Chip Dickson: I thought the day’s data points were on the disappointing side in terms of retail sales, a modest disappointment for a consumer I think that’s still struggling and I think the PPI numbers show that there’s not much inflationary pressure in the system. So I don’t think the Fed has a lot of pressure on it and I think monetary policy will remain accommodative.
Rick Santelli: Alright, now let’s dig down a bit into this morning’s lack of inflation data. You see what’s going on with commodities. It’s the number one story on CNBC and deservedly so. But what are you going to do with commodities? At end of the super-cycle, we saw copper used everything from stockpiling to collateral loans, specifically in places like China. Doesn’t this market need to find a price to be able to move some of the residual commodities out there and re-price future supply with the new growth numbers that we are framing for the global economy? Isn’t that normal? Isn’t that something that shouldn’t be fought, but should be welcomed? Your thoughts?
Chip Dickson: Yeah, we do need to get it to a price point but I think we are still struggling to figure out just what the growth is outside of the United States. Europe is talking about even more aggressive monetary policies. Japan could do the same. And we are trying to figure out just how fast China is growing, and clearly they were one of the major reasons we had a commodity super-cycle.
Rick Santelli: You know, listen, in your writings it seems as though you have a different opinion than the state of the consumer. You say they’re still highly leveraged, most other research says they’re getting in better shape, and you had one chart in particular that I really liked. It was consumer credit versus disposable personal income and it’s basically very close to 26 or the cycle high. In the final time we have left, explain what that’s telling us and why you look at the situation differently.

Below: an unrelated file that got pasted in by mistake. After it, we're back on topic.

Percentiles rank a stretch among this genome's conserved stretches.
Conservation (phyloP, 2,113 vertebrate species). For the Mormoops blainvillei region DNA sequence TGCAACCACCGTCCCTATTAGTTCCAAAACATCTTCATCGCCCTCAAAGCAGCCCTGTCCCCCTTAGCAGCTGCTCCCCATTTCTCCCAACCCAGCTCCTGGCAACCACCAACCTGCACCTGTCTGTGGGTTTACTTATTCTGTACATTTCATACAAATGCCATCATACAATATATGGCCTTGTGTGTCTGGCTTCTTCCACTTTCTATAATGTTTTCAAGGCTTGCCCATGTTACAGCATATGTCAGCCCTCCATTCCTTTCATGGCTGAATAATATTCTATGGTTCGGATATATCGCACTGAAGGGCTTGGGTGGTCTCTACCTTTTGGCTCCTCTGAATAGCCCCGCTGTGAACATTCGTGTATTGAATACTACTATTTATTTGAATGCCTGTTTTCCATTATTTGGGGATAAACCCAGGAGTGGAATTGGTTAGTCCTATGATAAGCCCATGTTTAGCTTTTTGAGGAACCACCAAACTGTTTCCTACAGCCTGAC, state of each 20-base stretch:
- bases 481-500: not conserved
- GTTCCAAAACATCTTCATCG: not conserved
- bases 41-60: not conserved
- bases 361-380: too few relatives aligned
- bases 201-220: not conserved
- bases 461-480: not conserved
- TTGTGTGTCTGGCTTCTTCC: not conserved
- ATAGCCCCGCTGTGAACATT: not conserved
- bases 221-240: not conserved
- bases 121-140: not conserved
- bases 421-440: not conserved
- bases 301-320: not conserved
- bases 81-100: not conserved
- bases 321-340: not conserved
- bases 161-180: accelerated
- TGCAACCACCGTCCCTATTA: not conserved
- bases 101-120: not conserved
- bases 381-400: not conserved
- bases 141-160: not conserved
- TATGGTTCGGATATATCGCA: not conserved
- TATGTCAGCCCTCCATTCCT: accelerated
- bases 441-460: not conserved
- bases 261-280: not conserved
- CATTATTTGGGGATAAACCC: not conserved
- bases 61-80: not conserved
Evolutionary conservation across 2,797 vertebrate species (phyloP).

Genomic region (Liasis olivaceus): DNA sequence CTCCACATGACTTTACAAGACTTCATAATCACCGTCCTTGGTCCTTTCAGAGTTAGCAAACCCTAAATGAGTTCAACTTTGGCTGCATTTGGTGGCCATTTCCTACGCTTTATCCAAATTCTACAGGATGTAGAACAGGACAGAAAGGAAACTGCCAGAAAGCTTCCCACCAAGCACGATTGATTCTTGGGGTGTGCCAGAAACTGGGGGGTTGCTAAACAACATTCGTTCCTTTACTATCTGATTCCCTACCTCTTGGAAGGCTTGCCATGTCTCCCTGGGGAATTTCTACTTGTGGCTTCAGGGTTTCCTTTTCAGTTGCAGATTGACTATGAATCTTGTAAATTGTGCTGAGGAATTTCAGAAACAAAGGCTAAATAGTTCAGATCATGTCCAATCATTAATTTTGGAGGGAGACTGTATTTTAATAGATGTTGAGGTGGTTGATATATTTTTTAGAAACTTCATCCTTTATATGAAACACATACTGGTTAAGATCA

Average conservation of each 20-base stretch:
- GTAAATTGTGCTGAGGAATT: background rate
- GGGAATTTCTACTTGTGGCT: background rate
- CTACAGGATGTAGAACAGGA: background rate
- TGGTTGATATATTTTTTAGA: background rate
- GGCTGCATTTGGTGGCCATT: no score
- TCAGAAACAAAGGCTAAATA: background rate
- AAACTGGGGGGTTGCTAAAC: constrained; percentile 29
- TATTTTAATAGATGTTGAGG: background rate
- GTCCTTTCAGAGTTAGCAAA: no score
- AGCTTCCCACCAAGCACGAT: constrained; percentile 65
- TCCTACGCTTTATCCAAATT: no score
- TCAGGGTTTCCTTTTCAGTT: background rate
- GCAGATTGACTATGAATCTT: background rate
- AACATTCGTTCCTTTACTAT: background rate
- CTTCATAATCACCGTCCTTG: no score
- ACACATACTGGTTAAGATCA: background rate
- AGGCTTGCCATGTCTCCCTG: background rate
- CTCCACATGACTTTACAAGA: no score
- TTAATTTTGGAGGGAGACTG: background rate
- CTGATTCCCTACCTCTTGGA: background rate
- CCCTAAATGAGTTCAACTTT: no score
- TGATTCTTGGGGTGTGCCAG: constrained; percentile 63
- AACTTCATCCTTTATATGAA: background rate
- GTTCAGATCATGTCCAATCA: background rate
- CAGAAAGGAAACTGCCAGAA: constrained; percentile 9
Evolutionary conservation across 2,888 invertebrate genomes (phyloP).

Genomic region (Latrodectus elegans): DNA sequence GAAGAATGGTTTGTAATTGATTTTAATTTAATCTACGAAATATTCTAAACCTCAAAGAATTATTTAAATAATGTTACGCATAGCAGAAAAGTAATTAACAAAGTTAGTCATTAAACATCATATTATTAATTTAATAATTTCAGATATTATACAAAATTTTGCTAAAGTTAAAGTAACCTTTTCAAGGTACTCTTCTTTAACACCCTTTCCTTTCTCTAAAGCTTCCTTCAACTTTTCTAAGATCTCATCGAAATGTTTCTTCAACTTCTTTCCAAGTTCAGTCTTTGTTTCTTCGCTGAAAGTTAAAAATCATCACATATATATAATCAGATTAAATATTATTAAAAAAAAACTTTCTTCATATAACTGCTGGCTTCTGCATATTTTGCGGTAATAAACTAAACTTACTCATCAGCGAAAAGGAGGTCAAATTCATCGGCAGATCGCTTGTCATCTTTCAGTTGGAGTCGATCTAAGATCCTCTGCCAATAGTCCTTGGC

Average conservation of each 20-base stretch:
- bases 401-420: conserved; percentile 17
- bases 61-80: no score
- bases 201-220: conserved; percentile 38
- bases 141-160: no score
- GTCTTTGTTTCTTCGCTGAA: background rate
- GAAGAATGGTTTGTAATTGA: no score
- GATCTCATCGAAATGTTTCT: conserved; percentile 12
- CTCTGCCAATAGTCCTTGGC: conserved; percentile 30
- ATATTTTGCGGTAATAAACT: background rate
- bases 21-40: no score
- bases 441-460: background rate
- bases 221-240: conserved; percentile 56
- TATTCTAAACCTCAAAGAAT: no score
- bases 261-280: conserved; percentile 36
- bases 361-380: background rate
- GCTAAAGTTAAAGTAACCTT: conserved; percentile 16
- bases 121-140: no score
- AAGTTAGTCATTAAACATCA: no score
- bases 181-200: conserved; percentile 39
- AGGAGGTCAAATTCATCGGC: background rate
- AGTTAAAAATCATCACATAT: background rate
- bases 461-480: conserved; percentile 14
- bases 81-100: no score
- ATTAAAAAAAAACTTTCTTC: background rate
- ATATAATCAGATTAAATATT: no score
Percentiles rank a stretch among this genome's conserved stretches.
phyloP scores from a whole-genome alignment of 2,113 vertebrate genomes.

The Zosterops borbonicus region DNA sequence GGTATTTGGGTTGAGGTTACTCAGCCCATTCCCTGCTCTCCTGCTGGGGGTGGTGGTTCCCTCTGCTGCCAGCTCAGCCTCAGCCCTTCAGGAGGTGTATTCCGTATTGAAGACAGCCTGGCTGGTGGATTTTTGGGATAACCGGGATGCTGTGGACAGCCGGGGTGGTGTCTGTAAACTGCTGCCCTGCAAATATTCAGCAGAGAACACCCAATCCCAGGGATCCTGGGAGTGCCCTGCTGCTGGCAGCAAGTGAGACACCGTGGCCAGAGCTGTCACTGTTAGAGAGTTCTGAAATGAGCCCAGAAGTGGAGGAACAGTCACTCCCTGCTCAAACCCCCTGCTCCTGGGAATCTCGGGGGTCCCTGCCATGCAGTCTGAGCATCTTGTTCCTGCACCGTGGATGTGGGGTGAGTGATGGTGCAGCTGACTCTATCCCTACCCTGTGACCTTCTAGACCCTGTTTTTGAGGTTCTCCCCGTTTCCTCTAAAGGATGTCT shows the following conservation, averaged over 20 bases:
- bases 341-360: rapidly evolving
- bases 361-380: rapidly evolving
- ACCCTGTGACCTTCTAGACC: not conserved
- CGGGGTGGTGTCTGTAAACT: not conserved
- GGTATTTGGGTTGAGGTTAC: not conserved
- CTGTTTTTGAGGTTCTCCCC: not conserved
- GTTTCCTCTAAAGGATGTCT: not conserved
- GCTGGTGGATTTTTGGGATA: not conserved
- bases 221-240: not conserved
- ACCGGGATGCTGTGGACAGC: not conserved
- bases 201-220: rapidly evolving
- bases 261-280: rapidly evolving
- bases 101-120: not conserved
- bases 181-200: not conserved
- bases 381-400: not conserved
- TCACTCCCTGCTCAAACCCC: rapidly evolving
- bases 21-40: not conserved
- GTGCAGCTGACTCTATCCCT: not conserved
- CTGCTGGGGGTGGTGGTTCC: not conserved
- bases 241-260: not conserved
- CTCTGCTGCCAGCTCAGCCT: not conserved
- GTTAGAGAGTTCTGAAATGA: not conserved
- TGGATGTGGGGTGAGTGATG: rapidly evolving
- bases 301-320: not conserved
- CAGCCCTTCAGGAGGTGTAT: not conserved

Chip Dickson: So consumer credit to disposable personal income right now is almost 26%, that’s an all time high. One of the main drivers of it is student loans, which represent about 10% of the 26%. But for that we would be closer to 15, and I think the number should be under 20. To me, that means that the consumer has to make its credit payments and is being forced to reallocate their spending. I think the gas savings are going into other spending, not just savings. I think the consumer is still just trying to get by and needs a stronger economy and higher wages to really lift them up now.
Rick Santelli: Now one thing we all seem to agree on is that the auto sector may be the new mortgage, and the reason is that there’s accessibility to the masses unlike in many other forms of credit. But the duration of those loans is very telling. Finish off with our last 10 seconds maybe talking about loan duration.
Chip Dickson: Sure. So, the consumer credit that people are using are auto loans and student loans. Those are longer duration loans, and that means they are building up a pile of credit and they are going to pay it down over a longer period of time, and that means that household deleveraging takes longer.
Rick Santelli: I got you. Chip, it’s always a pleasure, I hope you have a great weekend.
Chip Dickson: Same to you, Rick